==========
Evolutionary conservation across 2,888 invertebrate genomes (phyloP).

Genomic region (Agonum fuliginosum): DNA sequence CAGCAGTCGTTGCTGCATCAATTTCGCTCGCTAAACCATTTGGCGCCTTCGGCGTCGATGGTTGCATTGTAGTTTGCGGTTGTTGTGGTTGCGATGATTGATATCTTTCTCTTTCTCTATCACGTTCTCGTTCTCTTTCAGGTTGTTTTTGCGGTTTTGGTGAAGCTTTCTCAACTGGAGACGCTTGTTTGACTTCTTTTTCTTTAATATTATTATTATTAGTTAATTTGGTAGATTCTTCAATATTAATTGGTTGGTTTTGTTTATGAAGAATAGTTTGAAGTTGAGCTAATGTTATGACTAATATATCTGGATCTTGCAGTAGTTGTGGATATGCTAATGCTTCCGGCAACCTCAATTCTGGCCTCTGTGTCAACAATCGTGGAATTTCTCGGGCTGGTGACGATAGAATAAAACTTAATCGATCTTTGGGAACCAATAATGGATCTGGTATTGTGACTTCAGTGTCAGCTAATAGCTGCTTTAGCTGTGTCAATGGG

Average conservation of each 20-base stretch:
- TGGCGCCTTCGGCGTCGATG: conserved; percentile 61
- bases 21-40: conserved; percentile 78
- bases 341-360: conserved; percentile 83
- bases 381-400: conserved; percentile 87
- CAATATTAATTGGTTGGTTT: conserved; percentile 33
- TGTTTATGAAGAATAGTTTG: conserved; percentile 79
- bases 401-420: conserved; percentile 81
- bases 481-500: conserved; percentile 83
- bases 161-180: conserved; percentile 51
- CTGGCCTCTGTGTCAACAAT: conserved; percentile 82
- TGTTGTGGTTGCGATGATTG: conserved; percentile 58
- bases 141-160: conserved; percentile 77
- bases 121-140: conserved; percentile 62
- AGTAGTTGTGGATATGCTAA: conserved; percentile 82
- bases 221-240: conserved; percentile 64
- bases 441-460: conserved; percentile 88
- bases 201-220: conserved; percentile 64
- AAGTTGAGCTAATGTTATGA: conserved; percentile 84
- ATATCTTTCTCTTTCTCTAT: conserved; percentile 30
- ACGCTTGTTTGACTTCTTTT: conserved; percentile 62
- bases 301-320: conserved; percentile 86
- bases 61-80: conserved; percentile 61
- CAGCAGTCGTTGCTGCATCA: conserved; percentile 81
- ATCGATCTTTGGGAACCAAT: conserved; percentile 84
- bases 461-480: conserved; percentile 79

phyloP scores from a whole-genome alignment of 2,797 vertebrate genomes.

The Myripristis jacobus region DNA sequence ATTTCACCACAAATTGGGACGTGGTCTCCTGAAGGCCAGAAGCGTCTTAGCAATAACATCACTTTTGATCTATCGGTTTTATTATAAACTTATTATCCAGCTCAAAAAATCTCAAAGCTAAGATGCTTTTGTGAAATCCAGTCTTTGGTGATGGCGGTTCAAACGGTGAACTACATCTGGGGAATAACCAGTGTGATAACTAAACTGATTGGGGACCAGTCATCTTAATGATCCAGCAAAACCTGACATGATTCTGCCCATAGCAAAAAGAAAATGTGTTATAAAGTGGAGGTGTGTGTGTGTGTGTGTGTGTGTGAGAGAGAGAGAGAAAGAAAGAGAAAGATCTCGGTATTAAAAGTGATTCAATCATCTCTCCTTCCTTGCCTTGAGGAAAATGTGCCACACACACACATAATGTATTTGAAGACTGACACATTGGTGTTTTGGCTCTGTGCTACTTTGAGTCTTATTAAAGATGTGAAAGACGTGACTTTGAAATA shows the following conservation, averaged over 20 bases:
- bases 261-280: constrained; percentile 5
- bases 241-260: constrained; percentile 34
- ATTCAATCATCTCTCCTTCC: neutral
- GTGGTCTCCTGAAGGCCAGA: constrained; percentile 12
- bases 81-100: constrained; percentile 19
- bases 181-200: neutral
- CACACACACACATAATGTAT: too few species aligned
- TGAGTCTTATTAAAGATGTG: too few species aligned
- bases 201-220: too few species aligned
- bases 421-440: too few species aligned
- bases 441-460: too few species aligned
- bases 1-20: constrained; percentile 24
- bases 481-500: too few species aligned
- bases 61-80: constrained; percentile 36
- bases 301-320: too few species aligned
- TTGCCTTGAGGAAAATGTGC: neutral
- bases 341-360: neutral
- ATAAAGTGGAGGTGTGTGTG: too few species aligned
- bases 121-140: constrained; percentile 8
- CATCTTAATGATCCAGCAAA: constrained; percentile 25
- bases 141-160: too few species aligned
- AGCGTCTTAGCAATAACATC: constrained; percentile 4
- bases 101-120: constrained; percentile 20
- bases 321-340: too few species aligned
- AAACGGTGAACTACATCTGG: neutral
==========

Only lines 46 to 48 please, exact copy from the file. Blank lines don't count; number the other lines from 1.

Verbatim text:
- TTGCCTTGAGGAAAATGTGC: neutral
- bases 341-360: neutral
- ATAAAGTGGAGGTGTGTGTG: too few species aligned